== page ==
FBI’s Obsession with MLK Paints Falsehoods about Civil Rights Leader

Atty. Gen. Robert Kennedy With Martin Luther King Jr. Photo via DOJ.

Atty. Gen. Robert Kennedy With Martin Luther King Jr. Photo via DOJ.

By Steve Neavling
ticklethewire.com

Just three weeks before the Rev. Martin Luther King Jr. was assassinated, the FBI declared in a newly released analysis that the civil rights leader was “a whole-hearted” communist who had a series of affairs, including with folk singer Joan Baez

But historians quickly denounced the 20-page document, dated March 21, saying the FBI’s obsession with King resulted in numerous falsehoods that were later discounted.

The FBI report, which was among the 676 files that the National Archive released Friday, provide detail about one of King’s closest advisers, Stanley Levison, a New York lawyer and businessman who helped finance the Communist Party before meeting the civil rights leader in 1956.

martin luther king fbi documentThe document claimed King was heavily influenced by Levison.

“The course King chooses to follow at this critical time could have momentous impact on the future of race relations in the United States,” the document’s introduction reads. “And for that reason this paper has been prepared to give some insight into the nature of the man himself as well as the nature of his views, goals, objectives, tactics and the reasons therefor.”

But David Garrow, a Pulitzer Prize-winning author and historian, dismissed the allegations as false, saying they are the result of then-FBI Director J. Edgar Hoover’s unhealthy, if not delusional, obsession with the civil rights leader. 

“The number one thing I’ve learned in 40 years of doing this, is just because you see it in a top-secret document, just because someone had said it to the FBI, doesn’t mean it’s all accurate,” Garrow told The Washington Post, citing the infamous dossier that contains salacious allegations against President Trump. 

Garrow pointed out that King had been under heavy FBI surveillance throughout the 1960s and never found evidence of communist connections.

If anything, the document, titled “MARTIN LUTHER KING, JR., A CURRENT ANALYSIS,” provided more insight into the FBI’s preoccupation with the Communist Party and attempts to discredit King.

“I think the number one takeaway historically is how, even in March of 1968, the FBI continues to be bizarrely preoccupied with how important the Communist Party USA is. ... The Communist Party, by 1968, is of no importance to anything,” Garrow said. “These incredibly exaggerated statements of communist influence are exactly what the FBI wants to hear.”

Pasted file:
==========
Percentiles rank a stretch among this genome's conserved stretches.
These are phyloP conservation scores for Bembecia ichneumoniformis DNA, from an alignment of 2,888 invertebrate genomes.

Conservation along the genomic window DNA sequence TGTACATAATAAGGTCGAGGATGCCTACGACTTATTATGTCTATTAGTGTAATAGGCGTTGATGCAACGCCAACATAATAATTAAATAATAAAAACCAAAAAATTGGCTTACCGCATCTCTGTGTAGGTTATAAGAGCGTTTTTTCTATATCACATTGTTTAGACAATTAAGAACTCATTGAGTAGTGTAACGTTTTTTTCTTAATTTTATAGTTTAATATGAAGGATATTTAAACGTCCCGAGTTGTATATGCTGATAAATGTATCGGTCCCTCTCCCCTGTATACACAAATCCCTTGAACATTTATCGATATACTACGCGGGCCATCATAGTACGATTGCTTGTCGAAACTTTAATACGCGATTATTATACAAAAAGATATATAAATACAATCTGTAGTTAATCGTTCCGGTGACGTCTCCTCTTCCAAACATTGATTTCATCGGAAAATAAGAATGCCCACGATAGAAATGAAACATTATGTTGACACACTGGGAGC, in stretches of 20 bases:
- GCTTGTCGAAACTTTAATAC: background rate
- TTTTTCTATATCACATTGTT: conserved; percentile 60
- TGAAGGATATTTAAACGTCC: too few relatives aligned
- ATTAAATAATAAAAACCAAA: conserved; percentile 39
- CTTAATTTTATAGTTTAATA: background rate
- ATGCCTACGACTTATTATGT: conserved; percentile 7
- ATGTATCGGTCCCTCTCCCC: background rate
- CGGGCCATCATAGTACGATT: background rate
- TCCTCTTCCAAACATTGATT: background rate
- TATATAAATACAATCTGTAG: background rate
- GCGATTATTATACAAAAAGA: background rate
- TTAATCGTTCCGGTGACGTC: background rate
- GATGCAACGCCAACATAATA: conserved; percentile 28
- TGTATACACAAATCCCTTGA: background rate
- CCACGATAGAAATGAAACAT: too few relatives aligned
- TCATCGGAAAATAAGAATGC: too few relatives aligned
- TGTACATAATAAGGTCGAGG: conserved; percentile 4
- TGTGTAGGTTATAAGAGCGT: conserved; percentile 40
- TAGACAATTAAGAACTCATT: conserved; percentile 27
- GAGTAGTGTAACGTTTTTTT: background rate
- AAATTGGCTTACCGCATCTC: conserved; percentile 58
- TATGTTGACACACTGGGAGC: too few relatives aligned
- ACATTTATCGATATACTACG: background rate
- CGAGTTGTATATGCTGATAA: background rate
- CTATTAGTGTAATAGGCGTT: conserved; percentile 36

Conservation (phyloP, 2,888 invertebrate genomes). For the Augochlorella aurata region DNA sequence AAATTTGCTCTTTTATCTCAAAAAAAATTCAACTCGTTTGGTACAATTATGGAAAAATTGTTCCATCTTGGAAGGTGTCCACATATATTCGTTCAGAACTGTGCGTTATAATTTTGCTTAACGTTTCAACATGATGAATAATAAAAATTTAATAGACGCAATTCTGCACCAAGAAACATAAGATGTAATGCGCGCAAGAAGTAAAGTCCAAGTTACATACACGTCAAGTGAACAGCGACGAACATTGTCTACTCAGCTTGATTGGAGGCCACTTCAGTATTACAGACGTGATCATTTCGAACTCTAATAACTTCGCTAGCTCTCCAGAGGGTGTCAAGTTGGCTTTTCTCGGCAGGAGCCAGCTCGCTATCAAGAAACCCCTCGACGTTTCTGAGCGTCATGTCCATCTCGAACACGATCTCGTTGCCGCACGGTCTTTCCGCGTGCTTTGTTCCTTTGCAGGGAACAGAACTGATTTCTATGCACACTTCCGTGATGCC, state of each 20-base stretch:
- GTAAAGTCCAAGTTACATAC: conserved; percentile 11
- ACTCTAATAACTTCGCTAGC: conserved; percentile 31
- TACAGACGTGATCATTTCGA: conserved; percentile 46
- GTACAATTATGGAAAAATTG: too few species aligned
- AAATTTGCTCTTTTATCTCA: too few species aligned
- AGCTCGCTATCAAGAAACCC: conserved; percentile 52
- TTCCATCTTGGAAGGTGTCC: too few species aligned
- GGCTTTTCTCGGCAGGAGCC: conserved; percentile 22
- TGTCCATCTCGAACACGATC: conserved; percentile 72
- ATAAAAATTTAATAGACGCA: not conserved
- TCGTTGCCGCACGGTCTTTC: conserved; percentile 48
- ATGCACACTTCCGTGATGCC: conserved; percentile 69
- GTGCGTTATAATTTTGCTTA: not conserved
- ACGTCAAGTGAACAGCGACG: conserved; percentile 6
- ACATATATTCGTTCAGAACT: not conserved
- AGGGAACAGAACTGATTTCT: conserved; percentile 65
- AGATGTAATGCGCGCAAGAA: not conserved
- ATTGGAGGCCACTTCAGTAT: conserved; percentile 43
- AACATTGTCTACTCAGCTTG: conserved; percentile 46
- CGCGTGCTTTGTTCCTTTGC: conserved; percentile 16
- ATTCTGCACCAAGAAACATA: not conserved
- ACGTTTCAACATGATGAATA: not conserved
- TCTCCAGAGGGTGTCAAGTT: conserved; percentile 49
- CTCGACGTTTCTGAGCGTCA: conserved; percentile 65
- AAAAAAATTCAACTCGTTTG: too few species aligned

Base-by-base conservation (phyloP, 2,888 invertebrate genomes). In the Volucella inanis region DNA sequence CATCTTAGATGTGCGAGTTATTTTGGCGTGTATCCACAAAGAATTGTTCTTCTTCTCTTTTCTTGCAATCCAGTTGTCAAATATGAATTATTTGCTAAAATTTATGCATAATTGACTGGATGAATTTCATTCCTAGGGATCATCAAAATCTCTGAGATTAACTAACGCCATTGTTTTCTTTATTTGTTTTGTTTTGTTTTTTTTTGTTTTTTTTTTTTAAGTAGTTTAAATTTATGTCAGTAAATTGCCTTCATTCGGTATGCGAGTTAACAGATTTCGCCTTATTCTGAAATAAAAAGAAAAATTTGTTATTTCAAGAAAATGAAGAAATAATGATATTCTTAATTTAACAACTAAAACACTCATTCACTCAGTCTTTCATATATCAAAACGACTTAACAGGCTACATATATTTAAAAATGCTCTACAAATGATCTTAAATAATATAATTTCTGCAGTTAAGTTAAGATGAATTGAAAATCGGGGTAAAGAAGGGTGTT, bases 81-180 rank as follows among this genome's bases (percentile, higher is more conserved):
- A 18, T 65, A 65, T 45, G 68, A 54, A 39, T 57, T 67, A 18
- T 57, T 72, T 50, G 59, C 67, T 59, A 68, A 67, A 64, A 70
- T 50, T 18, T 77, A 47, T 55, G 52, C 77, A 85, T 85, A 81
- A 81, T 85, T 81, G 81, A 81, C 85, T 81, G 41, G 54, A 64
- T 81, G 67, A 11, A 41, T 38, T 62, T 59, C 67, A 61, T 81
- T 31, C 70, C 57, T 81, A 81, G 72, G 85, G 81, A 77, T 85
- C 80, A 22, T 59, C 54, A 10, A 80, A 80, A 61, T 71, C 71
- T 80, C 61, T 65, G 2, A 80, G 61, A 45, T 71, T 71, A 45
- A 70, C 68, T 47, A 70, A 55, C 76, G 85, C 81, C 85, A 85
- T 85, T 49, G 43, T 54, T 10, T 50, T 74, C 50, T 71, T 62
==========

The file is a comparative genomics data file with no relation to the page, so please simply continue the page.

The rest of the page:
What Hoover failed to pass on to President Lyndon B. Johnson was that King had distanced himself from communists.

“There are things I wanted to say renouncing communism in theory, but they would not go along with it. We wanted to say that it was an alien philosophy contrary to us, but they wouldn’t go along with it,” King told adviser Bayard Rustin in May 1965, when King, Garrow wrote.

JFK Files Reveal FBI’s Fears of a Threat to Kill Lee Oswald

John F. Kennedy, via White House archives.

John F. Kennedy, via White House archives.

By Steve Neavling
ticklethewire.com

The FBI warned Dallas police about a threat to kill Lee Harvey Oswald, but cops didn’t provide adequate protection, according to information found in the release of 2,800 previously classified files relating to the assassination of John F. Kennedy.

FBI Director J. Edgar Hoover issued the warning to police about a potential death threat to Oswald after he was in police custody.

“There is nothing further on the Oswald case except that he is dead,” Hoover wrote on Nov. 24, 1963.  “Last night we received a call in our Dallas office from a man talking in a calm voice and saying he was a member of a committee organized to kill Oswald.”

Hoover continued: “We at once notified the chief of police and he assured us Oswald would be given sufficient protection. This morning we called the chief of police again warning of the possibility of some effort against Oswald and again he assured us adequate protection would be given.

“However, this was not done.”

Hoover indicated he didn’t have “firm” information about Jack Ruby, the man who fatally shot Oswald, but said there were rumors of “underworld activity.”

An FBI scrambled to Oswald’s deathbed but was unable to get a confession.

Less than an hour after Oswald died, Hoover expressed concerns about quelling conspiracy theories about the assassination of JFK.

“The thing I am concerned about, and so is (deputy attorney general) Mr. Katzenbach, is having something issued so we can convince the public that Oswald is the real assassin,” he said.